Party members were left embarrassed after messages from a WhatsApp chat were leaked
Members of the Fine Gael party were left red-faced over the weekend after messages from a group WhatsApp chat were leaked. Minister Leo Varadkar has reportedly shut the WhatsApp chat down in favour of a messaging app called 'Confide'.
Reports in the Independent state the recommendation of 'Confide' came from Chief Whip, Regina Doherty. This app offers end-to-end encryption, but also auto-deletes messages once they have been read. It's also not possible to screenshot messages, as was done in the group's WhatsApp chat.
"We have two forms of screenshot protection," says Confide's website. "We alert you (and the recipient) if the recipient attempts to take a screenshot. We then kick the recipient out of the message. Plus, messages are concealed until you "wand" over them with your finger. This ensures that only a limited portion of the message is revealed at any one time. On our desktop apps, we prevent screenshots altogether."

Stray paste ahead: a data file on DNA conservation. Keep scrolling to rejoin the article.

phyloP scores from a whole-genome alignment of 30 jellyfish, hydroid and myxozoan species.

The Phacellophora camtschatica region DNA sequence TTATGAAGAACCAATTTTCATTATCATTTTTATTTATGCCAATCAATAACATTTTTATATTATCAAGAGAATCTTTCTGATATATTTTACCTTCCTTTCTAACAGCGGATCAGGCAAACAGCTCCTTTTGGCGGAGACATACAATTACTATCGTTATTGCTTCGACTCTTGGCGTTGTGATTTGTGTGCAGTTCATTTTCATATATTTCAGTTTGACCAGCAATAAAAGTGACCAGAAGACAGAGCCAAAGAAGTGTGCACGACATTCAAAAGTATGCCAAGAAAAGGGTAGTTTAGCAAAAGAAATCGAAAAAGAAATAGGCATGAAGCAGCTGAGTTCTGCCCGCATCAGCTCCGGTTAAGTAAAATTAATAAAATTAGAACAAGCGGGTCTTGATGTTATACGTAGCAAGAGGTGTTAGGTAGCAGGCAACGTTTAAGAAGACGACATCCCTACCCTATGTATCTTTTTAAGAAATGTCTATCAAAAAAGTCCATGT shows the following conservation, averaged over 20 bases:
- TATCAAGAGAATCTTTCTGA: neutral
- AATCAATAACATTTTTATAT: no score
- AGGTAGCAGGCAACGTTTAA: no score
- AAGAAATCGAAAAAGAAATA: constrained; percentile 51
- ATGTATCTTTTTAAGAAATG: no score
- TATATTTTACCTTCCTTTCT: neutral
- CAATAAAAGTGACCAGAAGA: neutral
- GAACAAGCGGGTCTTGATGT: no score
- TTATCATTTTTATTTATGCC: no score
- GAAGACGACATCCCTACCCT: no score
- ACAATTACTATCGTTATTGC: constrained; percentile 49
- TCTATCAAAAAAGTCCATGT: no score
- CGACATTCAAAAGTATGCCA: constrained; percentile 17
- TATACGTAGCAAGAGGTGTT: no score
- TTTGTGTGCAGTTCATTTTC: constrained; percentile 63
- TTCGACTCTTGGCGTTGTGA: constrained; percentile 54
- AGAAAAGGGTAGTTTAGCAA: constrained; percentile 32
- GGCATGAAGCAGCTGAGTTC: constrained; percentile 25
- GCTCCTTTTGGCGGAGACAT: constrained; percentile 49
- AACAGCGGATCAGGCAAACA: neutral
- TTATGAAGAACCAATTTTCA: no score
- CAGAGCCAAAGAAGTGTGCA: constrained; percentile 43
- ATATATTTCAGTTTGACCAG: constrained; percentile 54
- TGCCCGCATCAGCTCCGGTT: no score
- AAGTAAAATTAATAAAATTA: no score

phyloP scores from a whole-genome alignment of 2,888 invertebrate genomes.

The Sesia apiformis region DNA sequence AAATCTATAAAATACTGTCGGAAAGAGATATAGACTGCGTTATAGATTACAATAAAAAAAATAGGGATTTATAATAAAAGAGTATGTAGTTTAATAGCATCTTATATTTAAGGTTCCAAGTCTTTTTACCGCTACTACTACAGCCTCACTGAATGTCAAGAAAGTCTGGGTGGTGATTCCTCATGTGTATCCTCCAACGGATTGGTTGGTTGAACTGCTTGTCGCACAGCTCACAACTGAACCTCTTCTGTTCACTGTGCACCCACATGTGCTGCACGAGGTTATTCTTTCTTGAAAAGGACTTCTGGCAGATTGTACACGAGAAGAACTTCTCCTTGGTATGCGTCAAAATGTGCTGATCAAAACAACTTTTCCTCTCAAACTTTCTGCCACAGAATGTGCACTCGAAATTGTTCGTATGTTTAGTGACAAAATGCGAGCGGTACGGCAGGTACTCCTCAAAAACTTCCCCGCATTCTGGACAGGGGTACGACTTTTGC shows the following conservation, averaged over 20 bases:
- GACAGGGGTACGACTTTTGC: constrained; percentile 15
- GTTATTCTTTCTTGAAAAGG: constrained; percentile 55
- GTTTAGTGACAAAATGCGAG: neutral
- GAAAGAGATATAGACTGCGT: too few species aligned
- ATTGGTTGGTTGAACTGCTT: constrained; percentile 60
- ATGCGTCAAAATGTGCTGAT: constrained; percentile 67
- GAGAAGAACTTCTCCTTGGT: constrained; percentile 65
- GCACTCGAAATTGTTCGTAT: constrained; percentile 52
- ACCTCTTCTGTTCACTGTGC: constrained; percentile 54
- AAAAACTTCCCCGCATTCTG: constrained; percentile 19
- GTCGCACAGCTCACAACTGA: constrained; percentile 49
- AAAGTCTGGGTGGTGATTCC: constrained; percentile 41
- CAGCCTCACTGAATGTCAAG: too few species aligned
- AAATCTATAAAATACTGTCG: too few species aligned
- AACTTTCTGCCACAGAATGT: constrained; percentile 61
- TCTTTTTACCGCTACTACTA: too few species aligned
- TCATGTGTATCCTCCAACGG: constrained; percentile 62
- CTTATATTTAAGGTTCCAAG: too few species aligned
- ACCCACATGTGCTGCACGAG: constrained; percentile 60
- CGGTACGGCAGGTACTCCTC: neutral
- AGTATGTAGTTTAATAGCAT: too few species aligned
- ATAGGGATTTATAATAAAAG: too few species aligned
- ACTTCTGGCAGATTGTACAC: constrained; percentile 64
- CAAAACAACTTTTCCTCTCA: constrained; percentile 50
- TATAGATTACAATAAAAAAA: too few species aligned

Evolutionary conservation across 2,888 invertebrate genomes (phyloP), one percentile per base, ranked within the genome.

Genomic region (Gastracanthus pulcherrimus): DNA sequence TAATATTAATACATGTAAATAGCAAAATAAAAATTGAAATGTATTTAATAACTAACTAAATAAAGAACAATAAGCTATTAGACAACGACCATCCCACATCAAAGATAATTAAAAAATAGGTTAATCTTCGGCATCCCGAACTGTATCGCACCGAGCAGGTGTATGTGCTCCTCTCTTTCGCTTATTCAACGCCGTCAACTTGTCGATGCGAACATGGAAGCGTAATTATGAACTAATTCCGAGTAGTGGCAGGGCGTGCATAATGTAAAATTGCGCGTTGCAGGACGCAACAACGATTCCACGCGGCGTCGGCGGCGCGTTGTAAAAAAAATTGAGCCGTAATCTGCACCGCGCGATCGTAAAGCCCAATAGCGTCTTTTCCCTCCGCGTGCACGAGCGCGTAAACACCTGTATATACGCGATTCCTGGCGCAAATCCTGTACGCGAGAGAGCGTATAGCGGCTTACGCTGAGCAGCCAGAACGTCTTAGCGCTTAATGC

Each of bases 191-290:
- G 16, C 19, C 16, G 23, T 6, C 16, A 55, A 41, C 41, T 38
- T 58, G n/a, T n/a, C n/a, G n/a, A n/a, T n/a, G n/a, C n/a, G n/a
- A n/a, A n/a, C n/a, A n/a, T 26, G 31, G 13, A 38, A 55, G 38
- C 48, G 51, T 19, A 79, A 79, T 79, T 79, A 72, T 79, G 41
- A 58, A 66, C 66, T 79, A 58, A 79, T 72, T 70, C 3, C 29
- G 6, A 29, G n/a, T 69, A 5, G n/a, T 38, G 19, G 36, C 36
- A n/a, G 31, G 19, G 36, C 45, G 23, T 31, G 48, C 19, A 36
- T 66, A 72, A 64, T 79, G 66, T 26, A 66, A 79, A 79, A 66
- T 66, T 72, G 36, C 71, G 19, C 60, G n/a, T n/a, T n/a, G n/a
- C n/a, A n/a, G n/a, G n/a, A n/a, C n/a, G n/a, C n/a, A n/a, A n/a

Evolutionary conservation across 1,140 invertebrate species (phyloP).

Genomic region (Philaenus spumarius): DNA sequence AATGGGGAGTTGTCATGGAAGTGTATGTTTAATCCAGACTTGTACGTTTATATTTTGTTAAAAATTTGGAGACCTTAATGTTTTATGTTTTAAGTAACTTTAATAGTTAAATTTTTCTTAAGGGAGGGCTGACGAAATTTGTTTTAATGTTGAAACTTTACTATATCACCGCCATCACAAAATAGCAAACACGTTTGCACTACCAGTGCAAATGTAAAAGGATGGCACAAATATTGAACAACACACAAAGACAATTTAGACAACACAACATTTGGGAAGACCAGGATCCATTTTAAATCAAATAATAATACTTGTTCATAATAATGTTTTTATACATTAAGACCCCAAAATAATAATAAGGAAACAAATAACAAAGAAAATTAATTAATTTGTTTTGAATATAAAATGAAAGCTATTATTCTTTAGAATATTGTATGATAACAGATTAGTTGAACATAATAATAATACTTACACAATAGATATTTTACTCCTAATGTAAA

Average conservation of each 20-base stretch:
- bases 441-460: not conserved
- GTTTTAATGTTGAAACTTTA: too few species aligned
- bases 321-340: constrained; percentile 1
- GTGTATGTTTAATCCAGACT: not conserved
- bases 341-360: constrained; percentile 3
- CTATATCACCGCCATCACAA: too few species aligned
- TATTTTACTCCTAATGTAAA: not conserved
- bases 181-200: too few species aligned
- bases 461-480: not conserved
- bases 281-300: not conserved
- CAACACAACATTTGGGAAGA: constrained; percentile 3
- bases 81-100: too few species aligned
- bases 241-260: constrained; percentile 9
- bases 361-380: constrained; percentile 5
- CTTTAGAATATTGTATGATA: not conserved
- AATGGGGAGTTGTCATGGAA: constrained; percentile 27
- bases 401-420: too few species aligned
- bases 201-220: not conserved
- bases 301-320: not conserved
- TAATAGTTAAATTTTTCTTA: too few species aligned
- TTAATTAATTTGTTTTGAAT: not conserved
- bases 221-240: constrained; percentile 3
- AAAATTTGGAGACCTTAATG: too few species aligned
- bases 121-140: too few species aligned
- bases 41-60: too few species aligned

While Fine Gael are putting their hopes of leak-free communication in the 'Confide' platform, the app is causing a stir in Washington as it is being used to release embarrassing and sensitive information to journalists.
Founder of Confide, Joe Brod says that he did not set out to create an app for leakers, but can see the appeal.
“The message is gone forever, it’s deleted from our servers, you can’t archive, print it, save it, cut-and-paste it. Again, just like the spoken word, it disappears,” Brod said. “Any newsworthy hack, leak, vulnerability of digital communication leads to a corresponding spike in our usage and engagement metrics. You can’t hack or leak something that no longer exists."
CBS News reported last week that at least three prominent White House staffers have Confide accounts. Last Thursday, President Trump vowed to prosecute leakers.